In contrast to the Christian God, the God of Islam — Allah — provides a helpful comparison and contrast. According to the founder of Islam, the Prophet Muhammad, Allah (God) is not a God of love. According to the Qur’an (Koran), Allah does not love non-Muslims (a.k.a. “infidels” or “unbelievers”). (See Qur’an 3:31-32 and 30:43-45.) Of all the names of Allah in the Qur’an — Most Merciful, All-Seeing, Wise, etc. — not one of them is “Love.” Allah is called “Loving” (that is, toward the Muslim people alone). But Allah is never called “Love” itself. Should we really be surprised, then, that 10-15% of Muslims in the world (about 100 million people) are radical terrorist Jihadists (jihad means “holy war”), who will fight in Allah’s name to spread their religion forcefully and violently, without mercy, slaying all those who might resist them? Corresponding to the unloving nature of God in Islam, God is actually quite non-relational towards puny creatures like us humans. For Allah, we humans are like tiny ants, and who could ever have real affections for ants? And Islam as a religion is extremely legalistic and good-works orientated. Islam is all about rules.

In contrast, the God of the Bible became an ant. More exactly, God became human and was made flesh to dwell among us and show us the way back to himself: “The Word became flesh and made his dwelling among us” (John 1:14). Why? Because he loves us. Indeed, “God is Love” (1 John 4:8, 16). According to the Bible, God himself stepped into our world in the person of Jesus to express his love for us by dying for us and rising again, simply to save us: “This is how we know what love is: Jesus Christ laid down his life for us.” (1 John 3:16.)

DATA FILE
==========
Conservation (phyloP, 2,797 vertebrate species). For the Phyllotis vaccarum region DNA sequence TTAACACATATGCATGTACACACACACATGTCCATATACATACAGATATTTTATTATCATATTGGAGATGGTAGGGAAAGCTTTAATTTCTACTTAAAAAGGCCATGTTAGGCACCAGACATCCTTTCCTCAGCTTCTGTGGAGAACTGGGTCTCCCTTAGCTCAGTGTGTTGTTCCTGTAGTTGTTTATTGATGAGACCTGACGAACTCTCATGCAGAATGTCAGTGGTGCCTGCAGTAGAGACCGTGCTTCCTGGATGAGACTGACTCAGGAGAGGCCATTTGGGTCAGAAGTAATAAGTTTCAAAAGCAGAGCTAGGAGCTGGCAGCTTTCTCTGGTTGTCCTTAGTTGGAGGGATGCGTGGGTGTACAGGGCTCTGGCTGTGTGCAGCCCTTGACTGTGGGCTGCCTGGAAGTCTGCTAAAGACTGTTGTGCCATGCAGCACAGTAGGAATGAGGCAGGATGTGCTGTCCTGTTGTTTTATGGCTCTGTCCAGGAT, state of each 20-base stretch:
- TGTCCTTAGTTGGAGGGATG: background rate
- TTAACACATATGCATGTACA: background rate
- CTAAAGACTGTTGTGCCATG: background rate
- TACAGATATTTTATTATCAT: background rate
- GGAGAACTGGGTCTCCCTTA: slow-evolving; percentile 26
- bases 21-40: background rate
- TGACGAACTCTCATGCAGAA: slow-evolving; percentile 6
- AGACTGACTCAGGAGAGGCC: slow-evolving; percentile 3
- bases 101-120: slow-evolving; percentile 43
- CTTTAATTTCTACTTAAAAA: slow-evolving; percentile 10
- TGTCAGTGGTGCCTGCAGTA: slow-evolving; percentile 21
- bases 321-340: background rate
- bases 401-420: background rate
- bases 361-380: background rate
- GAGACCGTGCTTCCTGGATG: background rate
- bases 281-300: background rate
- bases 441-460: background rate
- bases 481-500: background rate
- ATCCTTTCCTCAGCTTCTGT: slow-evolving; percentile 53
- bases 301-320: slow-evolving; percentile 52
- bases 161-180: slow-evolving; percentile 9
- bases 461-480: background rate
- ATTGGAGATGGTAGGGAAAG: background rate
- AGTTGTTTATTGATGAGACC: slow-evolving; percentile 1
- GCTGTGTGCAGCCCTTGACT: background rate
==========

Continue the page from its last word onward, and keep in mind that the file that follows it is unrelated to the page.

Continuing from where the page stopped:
God’s love sets us free to die to self and to live a life of love to him and others to the fullest extent possible. We love God and others not to earn God’s favour, but because we are his children, and we want to be like him, knowing that our purpose and being is bound up in God’s purpose to make us children of light and full of love, just as God is. As Jesus said, “The thief comes only to steal and kill and destroy; I have come that they may have life, and have it to the full.” (John 10:10.)

God has made us free always to enjoy what life gives us. But we always have to remember to put God first. For instance, we need to know that physical training (sport, exercise, diet, etc.) is of some value, but godliness of character (“love, joy, peace, forbearance, kindness, goodness, faithfulness, gentleness and self-control” — Galatians 5:22-23) is even better (1 Timothy 4:8). Similarly, money is good. But we must keep out lives free from the love of money (1 Timothy 6:6-10; Hebrews 13:5-6) knowing that we cannot serve both God and riches (Matthew 6:24).